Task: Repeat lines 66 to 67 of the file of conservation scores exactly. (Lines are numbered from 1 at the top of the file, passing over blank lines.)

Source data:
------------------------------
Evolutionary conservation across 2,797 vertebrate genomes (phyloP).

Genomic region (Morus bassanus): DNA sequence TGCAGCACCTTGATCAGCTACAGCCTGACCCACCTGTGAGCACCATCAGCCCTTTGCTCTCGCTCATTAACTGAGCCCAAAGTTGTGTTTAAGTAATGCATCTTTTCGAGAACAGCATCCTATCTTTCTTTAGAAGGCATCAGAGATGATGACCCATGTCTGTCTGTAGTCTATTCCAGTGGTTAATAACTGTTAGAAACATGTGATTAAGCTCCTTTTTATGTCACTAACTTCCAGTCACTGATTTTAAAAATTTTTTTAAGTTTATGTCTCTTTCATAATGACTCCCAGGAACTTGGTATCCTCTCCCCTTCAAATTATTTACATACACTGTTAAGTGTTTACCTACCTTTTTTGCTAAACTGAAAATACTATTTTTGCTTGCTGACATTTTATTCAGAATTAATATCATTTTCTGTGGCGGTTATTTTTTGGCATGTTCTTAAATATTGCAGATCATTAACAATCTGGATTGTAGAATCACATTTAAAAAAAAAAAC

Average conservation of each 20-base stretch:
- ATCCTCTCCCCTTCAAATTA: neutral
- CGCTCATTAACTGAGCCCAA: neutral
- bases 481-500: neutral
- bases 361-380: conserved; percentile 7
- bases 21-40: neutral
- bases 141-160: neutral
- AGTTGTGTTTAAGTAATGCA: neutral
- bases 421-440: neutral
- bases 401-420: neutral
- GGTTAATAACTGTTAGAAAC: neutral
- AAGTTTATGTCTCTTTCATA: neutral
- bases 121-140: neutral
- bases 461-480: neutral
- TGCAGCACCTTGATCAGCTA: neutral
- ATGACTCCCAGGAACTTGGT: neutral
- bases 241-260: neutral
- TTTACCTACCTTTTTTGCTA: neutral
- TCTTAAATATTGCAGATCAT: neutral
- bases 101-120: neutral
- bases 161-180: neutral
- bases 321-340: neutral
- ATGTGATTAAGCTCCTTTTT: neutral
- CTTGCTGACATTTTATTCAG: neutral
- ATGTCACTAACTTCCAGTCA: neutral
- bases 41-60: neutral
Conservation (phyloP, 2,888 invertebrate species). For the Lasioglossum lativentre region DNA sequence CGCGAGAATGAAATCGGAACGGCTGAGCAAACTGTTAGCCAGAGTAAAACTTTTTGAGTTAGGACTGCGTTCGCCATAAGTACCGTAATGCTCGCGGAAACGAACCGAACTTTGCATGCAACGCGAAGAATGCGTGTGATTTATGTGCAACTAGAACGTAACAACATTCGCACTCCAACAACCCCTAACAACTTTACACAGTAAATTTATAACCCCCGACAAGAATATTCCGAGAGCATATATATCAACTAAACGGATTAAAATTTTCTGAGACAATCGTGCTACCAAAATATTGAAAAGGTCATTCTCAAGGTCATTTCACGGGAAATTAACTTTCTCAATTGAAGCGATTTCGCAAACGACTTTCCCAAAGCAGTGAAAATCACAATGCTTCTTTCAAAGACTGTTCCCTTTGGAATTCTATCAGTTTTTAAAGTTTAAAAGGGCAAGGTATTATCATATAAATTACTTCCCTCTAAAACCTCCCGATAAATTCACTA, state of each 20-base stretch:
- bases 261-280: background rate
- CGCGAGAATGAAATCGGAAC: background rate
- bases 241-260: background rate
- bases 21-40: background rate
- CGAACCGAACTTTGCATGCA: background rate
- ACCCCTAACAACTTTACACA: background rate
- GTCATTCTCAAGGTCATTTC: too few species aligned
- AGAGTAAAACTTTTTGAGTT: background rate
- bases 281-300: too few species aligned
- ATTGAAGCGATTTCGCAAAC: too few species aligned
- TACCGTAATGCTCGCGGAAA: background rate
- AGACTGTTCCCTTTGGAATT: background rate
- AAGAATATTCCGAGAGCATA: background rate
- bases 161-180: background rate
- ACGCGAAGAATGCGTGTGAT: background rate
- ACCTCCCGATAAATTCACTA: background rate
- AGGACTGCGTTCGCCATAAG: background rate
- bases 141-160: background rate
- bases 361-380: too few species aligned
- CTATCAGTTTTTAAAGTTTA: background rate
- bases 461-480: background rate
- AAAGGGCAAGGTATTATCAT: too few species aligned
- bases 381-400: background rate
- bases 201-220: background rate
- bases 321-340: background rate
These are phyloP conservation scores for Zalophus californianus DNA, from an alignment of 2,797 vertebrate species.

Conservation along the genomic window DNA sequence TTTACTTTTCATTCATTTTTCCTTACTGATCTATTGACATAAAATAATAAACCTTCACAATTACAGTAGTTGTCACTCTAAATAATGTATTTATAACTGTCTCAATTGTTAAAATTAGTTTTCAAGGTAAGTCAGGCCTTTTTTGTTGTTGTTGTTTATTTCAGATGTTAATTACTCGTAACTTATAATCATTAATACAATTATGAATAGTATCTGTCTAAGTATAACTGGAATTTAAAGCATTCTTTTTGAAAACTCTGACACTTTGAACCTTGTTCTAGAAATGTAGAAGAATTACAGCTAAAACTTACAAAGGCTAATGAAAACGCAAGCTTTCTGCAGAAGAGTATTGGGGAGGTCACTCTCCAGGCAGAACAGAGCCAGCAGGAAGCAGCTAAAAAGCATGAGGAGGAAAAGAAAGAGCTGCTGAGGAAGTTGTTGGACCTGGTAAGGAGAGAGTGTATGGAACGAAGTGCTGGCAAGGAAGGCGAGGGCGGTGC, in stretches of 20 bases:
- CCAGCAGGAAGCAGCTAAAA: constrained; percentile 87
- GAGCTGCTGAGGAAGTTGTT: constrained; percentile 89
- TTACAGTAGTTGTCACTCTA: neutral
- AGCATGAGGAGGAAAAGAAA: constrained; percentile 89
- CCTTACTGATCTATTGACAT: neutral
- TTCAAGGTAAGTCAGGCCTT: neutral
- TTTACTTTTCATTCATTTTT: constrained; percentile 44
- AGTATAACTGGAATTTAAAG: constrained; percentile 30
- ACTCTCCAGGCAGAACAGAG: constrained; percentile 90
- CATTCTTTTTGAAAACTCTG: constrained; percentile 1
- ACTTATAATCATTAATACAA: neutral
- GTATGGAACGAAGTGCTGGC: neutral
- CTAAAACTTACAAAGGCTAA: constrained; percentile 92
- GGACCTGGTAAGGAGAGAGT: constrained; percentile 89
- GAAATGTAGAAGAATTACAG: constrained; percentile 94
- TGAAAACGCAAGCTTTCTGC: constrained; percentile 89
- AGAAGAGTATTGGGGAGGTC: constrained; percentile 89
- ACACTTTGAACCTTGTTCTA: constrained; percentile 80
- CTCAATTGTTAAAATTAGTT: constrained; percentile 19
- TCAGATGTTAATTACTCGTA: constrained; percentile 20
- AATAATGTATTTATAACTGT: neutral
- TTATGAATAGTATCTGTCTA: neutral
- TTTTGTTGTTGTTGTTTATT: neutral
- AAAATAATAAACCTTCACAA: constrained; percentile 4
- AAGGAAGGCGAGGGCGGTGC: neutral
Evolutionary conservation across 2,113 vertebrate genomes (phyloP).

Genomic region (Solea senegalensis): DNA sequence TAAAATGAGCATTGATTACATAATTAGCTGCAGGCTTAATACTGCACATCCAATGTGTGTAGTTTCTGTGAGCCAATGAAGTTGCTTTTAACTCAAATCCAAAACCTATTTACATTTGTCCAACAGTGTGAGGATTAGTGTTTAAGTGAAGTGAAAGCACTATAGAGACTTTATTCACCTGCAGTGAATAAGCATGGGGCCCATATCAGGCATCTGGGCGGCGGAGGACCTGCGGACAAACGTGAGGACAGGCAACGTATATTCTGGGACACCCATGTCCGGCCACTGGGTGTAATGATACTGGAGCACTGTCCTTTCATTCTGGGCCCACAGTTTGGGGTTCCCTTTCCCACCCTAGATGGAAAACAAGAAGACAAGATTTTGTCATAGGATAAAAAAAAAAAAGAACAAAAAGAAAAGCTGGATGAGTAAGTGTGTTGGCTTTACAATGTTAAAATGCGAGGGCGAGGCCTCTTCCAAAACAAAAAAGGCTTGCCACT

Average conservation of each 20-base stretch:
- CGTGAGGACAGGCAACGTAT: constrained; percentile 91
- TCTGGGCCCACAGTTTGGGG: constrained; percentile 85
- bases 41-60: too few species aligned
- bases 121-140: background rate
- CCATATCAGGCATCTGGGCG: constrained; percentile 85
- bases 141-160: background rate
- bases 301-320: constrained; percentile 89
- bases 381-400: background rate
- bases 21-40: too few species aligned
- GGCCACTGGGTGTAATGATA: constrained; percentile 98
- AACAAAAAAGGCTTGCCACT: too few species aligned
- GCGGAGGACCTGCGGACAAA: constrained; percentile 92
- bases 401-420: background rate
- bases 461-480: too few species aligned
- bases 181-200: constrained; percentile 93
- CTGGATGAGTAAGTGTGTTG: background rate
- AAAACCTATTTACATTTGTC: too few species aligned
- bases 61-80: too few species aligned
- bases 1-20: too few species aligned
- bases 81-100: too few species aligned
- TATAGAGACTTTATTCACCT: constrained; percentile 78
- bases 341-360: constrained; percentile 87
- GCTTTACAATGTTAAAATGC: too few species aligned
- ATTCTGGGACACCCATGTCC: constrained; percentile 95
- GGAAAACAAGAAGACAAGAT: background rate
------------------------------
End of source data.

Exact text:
- CATTCTTTTTGAAAACTCTG: constrained; percentile 1
- ACTTATAATCATTAATACAA: neutral